Bread is a product that is consumed by many families on a daily basis so there is significant scope to alter consumer behaviour and to encourage people to recycle used bread bags.
UK bread company Hovis has launched a bread bag recycling initiative in partnership with recycling firm TerraCycle. According to TerraCycle, all Hovis bread bags are 100% recyclable and can be dropped off at selected retail stores to be collected for recycling.
Recently, the bread company started rolling out clearer recycling labels on packs to encourage more people to dispose of their bread bags correctly.
However, research commissioned by Hovis (@hovisbakery) found that 31% of people continue to find recycling challenging and are unsure of what is recyclable. Figures from plastic packaging charity Recoup highlighted the fact that only one-in-ten local authorities currently recycle bread bags, meaning that despite people wanting to recycle, it is difficult to do so.
The teaming up with TerraCycle(@TerraCycle) aims to address this issue and make it easier for people to recycled used bread bags from home or in the community.
This scheme, called the Bread Bag Recycling Programme, aims to develop a UK-wide network of public access bread bag recycling points.
Community groups and individual consumers are encouraged to set up locations for their communities where the public can drop off used bread bags, which can be sent, free of charge, to TerraCycle for recycling.
- They can register as a private collector, enabling them to collect used bread bags at home and then access free postage labels to post them to TerraCycle
- They can locate community collection points using a map on the TerraCycle website and take it to the location to be collected and recycled.
Community collection points can be created by groups such as schools, charities and community groups, and whoever decides to run the collection point decides the school, charity of non-profit organisation which benefits from the reward points raised by recycling.
Any LDPE plastic bread bag from Hovis and other brands, can be sent for recycling where the packaging will be shredded and converted into plastic pellets or flakes, before being used to make new items such as benches and outdoor furniture.
Were delighted to launch this initiative with TerraCycle to improve the ease of recycling used bread bags and, as a result, cut the amount of plastic entering the waste stream, Hovis chief executive Nish Kankiwala said.
He added: While all Hovis bread bags are 100% recyclable the new Bread Bag Recycling Programme will make it much easier for consumers to recycle their used bread bags by dropping them off to easily accessible public access recycling points or sending them in for free from home. Given the increasing public concern and debate about the level of un-processed plastic waste, we hope this will help as part of the wider efforts to boost recycling of plastics.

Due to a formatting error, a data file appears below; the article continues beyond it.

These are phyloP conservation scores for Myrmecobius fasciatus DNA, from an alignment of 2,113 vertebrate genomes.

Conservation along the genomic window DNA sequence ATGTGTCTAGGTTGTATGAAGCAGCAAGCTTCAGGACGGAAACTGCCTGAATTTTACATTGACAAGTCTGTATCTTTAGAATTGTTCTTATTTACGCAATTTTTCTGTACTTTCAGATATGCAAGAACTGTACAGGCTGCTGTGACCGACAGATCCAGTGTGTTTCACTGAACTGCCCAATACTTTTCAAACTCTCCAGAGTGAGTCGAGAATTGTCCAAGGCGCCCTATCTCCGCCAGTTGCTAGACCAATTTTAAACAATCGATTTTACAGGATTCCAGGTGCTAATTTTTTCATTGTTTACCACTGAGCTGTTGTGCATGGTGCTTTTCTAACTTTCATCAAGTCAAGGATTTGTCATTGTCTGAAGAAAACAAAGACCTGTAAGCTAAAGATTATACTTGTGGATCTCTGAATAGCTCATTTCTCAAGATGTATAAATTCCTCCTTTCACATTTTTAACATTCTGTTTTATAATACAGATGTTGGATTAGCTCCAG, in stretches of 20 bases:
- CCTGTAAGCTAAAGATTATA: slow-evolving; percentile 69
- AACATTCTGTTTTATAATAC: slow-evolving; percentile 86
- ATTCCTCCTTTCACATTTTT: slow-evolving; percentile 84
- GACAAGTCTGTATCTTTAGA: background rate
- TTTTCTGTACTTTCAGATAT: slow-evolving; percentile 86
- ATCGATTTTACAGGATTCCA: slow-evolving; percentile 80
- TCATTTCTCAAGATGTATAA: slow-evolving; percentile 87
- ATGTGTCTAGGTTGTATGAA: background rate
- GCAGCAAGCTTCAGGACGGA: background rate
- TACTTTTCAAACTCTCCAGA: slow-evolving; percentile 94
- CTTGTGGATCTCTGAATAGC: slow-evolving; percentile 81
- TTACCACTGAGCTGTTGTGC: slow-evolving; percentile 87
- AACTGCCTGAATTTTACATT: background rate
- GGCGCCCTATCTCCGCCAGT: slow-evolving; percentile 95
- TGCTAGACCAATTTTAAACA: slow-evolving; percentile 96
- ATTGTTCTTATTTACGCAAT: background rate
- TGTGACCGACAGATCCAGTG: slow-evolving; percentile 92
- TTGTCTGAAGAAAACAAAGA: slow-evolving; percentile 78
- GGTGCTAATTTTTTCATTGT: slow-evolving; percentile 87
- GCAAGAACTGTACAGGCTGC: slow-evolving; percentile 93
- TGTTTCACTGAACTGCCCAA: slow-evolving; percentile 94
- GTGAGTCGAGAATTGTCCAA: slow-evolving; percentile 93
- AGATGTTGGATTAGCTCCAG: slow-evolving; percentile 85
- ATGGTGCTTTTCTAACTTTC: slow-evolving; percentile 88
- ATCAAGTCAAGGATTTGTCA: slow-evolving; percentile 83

TerraCycle Europe general manager Laure Cucuron said: It is great to partner with Hovis and to work with this well-loved British brand to drive greater plastic recycling.
Bread is a product that is consumed by many families on a daily basis so there is significant scope to alter consumer behaviour and to encourage people to recycle used bread bags. Hovis is helping to lead the agenda for the bread industry and we hope to see more brands and industries making moves in the same direction.
TerraCycle has been engaging with many brands recently to form recycling partnerships with them. Last December, it announced that it would be linking up with Walkers to launch a crisp packet recycling scheme to deal with crisp packet waste.
Speaking in December, Ian Ellington, PepsiCo UKs general manager, said: This is the first crisp packet recycling scheme in the UK and it will only work if everyone gets collecting and sending in, which is why weve made the scheme as simple as possible and free.
The recent move by TerraCycle comes in the same week as the UK government launched a range of new consultations setting out plans that are designed to cut packaging waste levels and boost UK recycling rates. This included a
he move comes in the same week as the government launched a raft of new consultations setting out plans that are designed to slash packaging waste levels and boost UK recycling rates.
The wide-ranging new package of proposals includes plans for a new tax on plastic packaging, higher levies on producers of packaging to help pay for recycling infrastructure, and a more standardised approach to local authority recycling services. Under these plans, the UK will launch a plastic packaging tax for plastic packaging that doesnt include at least 30% recycled content from 2022.
Michael Waas, Global Vice President, Brand Partnerships, at TerraCycle, will be speaking at this year’sWorld Bio Markets Conference, the leading assembly for the bio-based economy, which takes place from 1-3 April in Amsterdam, the Netherlands.